American Shoppers Are Back To Using Their Credit Cards

When the economy jumped head-first into a drained pool in 2008, many American shoppers turned away from using their credit cards to make purchases, instead opting to use debit cards and cash. But during the last six months, the numbers show that we’ve returned to pressing the “credit” button at the checkout line.

In each of the first three quarters of 2011, credit card purchases continued to rise, up 10.6% in the third quarter alone. Meanwhile, debit card purchases are up, but nowhere near as steeply, with a third quarter increase of 5.9%.

Obviously the numbers for the final quarter won’t be ready for some time, but this year’s Black Friday purchases showed a jump of 7.4% over 2010 numbers for credit cards and a 3.4% increase in debit card use.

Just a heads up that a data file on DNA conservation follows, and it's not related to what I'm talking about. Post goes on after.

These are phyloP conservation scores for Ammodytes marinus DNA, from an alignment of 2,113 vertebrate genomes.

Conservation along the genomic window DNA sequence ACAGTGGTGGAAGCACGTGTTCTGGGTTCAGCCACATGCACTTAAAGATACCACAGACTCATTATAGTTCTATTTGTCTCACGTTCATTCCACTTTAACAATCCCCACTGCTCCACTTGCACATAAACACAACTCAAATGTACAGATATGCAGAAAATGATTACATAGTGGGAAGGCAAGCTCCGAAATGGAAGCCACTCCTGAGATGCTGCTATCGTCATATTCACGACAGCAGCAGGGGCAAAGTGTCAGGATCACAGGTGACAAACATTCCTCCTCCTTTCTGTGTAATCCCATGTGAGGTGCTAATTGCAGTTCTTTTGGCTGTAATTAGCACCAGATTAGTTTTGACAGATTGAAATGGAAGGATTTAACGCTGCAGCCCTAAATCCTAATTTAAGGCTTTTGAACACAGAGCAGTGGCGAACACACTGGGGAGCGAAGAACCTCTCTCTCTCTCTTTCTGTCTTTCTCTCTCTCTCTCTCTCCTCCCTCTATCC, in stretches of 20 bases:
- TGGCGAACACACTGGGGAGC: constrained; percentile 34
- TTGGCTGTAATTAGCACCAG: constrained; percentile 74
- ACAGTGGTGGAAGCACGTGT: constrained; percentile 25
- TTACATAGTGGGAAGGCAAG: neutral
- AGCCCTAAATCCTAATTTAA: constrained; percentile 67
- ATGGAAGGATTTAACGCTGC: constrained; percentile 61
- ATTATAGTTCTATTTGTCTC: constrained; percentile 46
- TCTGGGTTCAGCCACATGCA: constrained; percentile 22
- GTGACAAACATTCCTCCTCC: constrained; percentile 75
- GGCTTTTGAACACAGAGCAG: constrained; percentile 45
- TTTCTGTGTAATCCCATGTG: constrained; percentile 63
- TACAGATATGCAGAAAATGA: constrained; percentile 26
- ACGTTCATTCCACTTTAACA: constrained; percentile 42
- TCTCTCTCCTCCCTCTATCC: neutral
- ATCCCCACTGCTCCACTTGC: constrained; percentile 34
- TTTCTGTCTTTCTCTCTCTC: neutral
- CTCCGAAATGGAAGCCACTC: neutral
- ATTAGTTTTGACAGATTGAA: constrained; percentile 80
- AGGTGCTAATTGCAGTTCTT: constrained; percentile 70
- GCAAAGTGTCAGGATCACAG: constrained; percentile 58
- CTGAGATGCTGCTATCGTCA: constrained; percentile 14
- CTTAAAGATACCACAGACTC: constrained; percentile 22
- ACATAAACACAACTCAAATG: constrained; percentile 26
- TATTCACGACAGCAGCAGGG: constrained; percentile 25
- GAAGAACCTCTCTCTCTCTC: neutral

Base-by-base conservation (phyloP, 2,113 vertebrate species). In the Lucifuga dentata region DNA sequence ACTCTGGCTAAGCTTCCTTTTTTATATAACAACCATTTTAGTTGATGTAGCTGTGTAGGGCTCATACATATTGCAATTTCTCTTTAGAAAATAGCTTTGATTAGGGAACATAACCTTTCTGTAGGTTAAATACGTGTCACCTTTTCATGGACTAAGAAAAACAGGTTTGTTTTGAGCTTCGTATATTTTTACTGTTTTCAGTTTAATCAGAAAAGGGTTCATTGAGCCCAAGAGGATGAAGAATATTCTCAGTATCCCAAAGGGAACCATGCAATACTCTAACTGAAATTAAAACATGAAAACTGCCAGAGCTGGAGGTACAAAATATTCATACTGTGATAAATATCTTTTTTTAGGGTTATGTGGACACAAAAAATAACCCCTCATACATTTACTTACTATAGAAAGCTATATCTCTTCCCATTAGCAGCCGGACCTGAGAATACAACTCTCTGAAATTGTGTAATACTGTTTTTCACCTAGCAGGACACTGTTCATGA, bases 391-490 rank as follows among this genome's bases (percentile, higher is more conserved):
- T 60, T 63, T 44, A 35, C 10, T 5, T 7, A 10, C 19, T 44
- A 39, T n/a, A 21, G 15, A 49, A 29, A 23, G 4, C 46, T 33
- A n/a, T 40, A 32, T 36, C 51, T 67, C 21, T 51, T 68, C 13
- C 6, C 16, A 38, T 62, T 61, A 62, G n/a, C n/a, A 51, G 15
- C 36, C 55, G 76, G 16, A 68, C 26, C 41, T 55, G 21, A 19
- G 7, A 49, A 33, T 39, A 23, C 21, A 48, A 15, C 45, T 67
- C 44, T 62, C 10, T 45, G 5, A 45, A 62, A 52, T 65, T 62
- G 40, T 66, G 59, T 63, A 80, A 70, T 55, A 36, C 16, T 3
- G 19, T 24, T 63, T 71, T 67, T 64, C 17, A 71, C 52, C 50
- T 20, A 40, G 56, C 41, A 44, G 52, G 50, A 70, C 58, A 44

A number of bank customers have shunned their debit cards as their financial institutions have eliminated debit rewards programs and attempted to attach new and higher fees. At the same time, the credit card providers began re-flooding our mailboxes with offers last year, an effort that appears to be bearing some fruit.

What remains to be seen is whether this increase in credit card use will result in a spike in credit card delinquencies. Last spring, delinquent payments were at their lowest rate since I had a full head of hair and Kurt Cobain was still alive.

Credit card use is on the rise []

Want more consumer news? Visit our parent organization, Consumer Reports, for the latest on scams, recalls, and other consumer issues.